Engine won’t idle or rev above 4000 after camshaft replacement

StobbJobb

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Hello!
I just finished replacing the exhaust camshaft on my 1979 CB750L and now I’m having issues where the bike won’t idle or stay running without the choke lever pulled fully out and doesn’t seem to rev above 4000.
I ran the bike before doing the replacement and it started up great (forgot to pull the choke out, but it fired right up) and stayed running until I hit the killswitch.

When I pulled the cover and put it on “T”, I noticed that the notch on the end of the intake camshaft was one tooth behind the exhaust camshaft. I corrected this issue and now the notches on the ends of both camshafts line up the same.

Initially, I thought it might be the slight difference in lobe size on the “new” exhaust camshaft and change in valve clearance. Then I thought it might be a fuel delivery issue, but I just cleaned and rebuilt the carbs, so probably not that. Then I started thinking about the adjustment I made on the intake camshaft and how that could have made significant difference in my timing.
I’m leaning towards a timing issue, since the bike started right up and revved strong before the adjustment.

I am looking for some feedback on where to start digging, before purchasing a bunch of tools/parts I don’t need to diagnose/correct my issue. I have ordered a compression test kit, but it won’t be here for a couple of days. I am trying to get my timing light back from a buddy, but I don’t have it yet.
I’m new to motorcycles and motorcycle troubleshooting, but in general, I would say I’m mechanically inclined and intuitive. Any feedback or suggestions would be greatly appreciated.

Thanks
Matt
 

amc49

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You don't say what the original cam got changed for, and incorrect work if you didn't reshim the valves for the new cam, they are not the same and never are.

You do NOT use the notches on ends of cams to time cams with! Only the center sprocket marks. The end-of-cam notches change position to use a different spot to set valves in on different years, Honda not recognizing that the valve clearance number they use was wrong, should be .005" instead of .003" as a go to number.

Original chains will be stretched and the marks then must drag slightly behind, the choice lots of times ends up being one of the sprocket being a 1/2 tooth off either way, you cannot get it dead on. You put it to where the cams are slightly retarded and correct. Front of sprocket mark will likely be slightly above the head line and back of sprocket mark will be below it and both sprockets roughly the same.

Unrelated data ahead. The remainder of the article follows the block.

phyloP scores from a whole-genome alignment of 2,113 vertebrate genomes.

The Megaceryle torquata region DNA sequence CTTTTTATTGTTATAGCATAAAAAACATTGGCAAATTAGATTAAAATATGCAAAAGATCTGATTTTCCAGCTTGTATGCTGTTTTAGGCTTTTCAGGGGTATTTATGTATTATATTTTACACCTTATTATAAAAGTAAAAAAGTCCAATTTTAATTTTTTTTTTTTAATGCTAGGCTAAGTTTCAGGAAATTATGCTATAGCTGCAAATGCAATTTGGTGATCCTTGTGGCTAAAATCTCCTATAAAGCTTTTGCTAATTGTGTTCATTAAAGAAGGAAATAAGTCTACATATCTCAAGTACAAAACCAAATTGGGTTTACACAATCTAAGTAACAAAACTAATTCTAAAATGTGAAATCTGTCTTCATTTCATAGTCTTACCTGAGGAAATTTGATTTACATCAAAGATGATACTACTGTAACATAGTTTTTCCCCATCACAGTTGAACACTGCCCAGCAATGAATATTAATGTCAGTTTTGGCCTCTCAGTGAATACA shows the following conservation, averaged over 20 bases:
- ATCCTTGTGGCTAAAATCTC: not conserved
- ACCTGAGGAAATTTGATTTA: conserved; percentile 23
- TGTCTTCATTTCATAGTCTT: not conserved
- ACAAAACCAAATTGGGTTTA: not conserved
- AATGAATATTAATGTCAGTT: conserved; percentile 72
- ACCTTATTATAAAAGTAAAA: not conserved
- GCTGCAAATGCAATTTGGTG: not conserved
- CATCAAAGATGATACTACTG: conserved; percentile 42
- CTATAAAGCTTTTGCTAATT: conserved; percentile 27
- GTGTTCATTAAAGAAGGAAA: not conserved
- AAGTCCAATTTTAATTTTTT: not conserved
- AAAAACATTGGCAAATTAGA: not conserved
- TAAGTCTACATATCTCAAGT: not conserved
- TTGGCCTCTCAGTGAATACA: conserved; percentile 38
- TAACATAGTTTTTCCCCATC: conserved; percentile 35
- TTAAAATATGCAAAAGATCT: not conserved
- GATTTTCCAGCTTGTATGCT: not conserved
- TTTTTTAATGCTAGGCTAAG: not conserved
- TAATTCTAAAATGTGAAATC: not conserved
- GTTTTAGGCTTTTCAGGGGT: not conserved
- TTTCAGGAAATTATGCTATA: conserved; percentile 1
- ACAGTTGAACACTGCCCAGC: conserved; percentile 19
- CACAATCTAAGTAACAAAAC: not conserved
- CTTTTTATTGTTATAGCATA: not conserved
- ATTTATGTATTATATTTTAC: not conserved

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StobbJobb

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Thanks for the response.
The original camshaft was damaged after replacing the oil seal on the tach drive holder and upon reinstall, the gears of the tach drive/camshaft were not properly meshed together.
I did not reshim the valves. Cam lobes measured .001-.003 different between camshafts.

When I removed cover and noticed the end-of-cam notches weren’t aligned, I looked at the position of the lobes on No. 1 of the intake and exhaust and saw that they were not in line with each other. I did not note the sprocket punch marks on the intake camshaft before removing it.
When rotating the crankshaft by hand, the chain would be taut, then go slack for a moment before tightening back up.

When reinstalling the camshafts, I did use the sprocket marks on both camshafts in accordance with factory manual to time the cams.
After reinstall and chain adjustment, when rotating the crankshaft manually, the chain stayed taut all the way around.

Here are a couple links to images before disassembly. Same position, different angles. One shows the end-of-cam notches and the other shows the lobes of No.4.
https://drive.google.com/file/d/1QQjEnWXbEt3UZqpoCIbbTZNgCTahBbmi/view?usp=drivesdk
https://drive.google.com/file/d/1V22q3RpLSOioEs8ohPJLY6LCk5JdH7Uc
 

amc49

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'Cam lobes measured .001-.003 different between camshafts.'

That right there alone can kill you. The service manual is wrong on clearances as .002" can and WILL burn valves, don't ask me how I know that. .002" of every measurement gets tossed out as it is not real when the engine is running. That means a carefully measured .003" is only .001" in reality. Why you seek to .005", a .004"-.006" range works really well.

The compression test should show it, they commonly are low on these.
 
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